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Biographical Memoirs: Volume 61 SELECTED BIBLIOGRAPHY 1922 Aid to Russian scientists (in Russian). Dernières Nouvelles ( Paris), no. 614. 1923 On the spectroscopic binary 13 y Ursae Minoris. Pop. Astron. 38:90-91. Notes on two stars having variable bright lines. Astrophys. J. 58:138-40. On the double star 9 Argus. Astrophys. J. 58:141-48. 1924 On the nature of spectroscopic binaries of short period. Astrophys. J. 60:167-74. 1925 On the calcium clouds. I. Pop. Astron. 33:639-53. 1926 On the calcium clouds. II. Pop. Astron. 34:1-14. With E. B. Frost and S. B. Barrett. Radial velocities of 368 helium stars. A study of the nature of spectroscopic binaries. Mon. Not. R. Astron. Soc. 86:63-76. A study of spectroscopic binaries of short period. Abstr. Theses: Univ. Chicago Sci. Ser. 1923-24 2:57-60. With G. Struve. The facts concerning Otto Struve's work on ξ Cancri ( 1840-75). J. R. Astron. Soc. Canada 20:87-92. Review of "Stellar atmospheres," by C. H. Payne. Astrophys. J. 64:204-8. 1927 Interstellar calcium. Astrophys. J. 65:163-99. An unusual spectroscopic binary (27 Canis Majoris). Astrophys. J. 65:273-85. On the period of 27 Canis Majoris. Astrophys. J. 66:113-21. 1928 Further work on interstellar calcium. Astrophys. J. 67:353-90.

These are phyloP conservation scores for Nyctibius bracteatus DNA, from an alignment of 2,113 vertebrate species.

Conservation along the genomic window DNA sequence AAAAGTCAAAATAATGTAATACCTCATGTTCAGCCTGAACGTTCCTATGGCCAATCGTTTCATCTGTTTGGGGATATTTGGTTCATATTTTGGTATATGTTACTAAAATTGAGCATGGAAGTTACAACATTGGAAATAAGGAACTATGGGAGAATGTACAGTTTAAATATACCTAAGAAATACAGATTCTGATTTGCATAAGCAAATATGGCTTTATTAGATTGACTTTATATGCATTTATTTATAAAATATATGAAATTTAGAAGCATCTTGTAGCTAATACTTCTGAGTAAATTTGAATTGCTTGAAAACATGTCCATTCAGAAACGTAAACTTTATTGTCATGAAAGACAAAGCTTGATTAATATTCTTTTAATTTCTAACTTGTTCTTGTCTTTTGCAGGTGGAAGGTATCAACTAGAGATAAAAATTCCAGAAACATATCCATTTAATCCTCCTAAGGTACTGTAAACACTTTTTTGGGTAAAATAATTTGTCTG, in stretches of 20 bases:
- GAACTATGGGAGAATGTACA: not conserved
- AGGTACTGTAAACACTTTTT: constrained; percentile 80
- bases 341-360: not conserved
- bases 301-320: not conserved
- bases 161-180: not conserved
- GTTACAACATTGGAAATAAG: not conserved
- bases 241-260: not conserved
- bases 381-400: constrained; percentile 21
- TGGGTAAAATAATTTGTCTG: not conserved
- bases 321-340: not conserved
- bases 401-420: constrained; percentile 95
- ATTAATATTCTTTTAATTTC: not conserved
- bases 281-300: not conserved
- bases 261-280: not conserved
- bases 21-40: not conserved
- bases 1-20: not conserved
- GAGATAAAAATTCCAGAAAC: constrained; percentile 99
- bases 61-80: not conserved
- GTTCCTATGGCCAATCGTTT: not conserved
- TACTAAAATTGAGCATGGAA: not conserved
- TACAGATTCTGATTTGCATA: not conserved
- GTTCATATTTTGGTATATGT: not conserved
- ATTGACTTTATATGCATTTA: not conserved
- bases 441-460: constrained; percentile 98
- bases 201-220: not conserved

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Biographical Memoirs: Volume 61 1929 With B. P. Gerasimovich. Physical properties of a gaseous substratum of the Galaxy. Astrophys. J. 69:7-33 . The Stark effect in stellar spectra. Astrophys. J. 69:173-95 . Pressure effects in stellar spectra. Astrophys. J. 70:85-104 . The Stark effect as a means of determining comparative absolute magnitudes Astrophys. J. 70:237-42 . With G. A. Shajn. On the rotation of the stars. Mon. Not. R. Astron. Soc. 89:222-39 . The determination of stellar distances from the intensities of the detached calcium line K Mon. Not. R. Astron. Soc. 89:567-89 . With E. B. Frost and S. B. Barrett. Radial velocities of 500 stars of spectral class A. Publ. Yerkes Obs. 7:1-79 . 1930 With C. T. Elvey. Preliminary results of spectrographic observations of 7 ε Aurigae. Astrophys. J. 71:136-49 . On the axial rotation of stars. Astrophys. J. 72:1-18 . With C. T. Elvey. A study of stellar hydrogen lines and their relation to the Stark effect. Astrophys. J. 72:277-300 . With A. Unsöld and C. T. Elvey. Zur Deutung der interstellaren Calciumlinien. Z. Astrophys. 1:314-25 . 1931 A study of the spectra of B-type stars. Astrophys. J. 74:225-67 . With C. T. Elvey. Algol and stellar rotation. Mon. Not. R. Astron. Soc. 91:663-75 . 1932 With P. Swings. On the interpretation of the emission lines in stars of early spectral class. Astrophys. J. 75:161-84 . 1933 The problem of classifying stellar spectra. Astrophys. J. 78:73-86 . 1934 With P. C. Keenan, and J. A. Hynek. Color temperatures of B-type stars and Rayleigh scattering. Astrophys. J. 79:1-7 . With C. T. Elvey. The intensities of stellar absorption lines. Astrophys. J. 79:409-40 .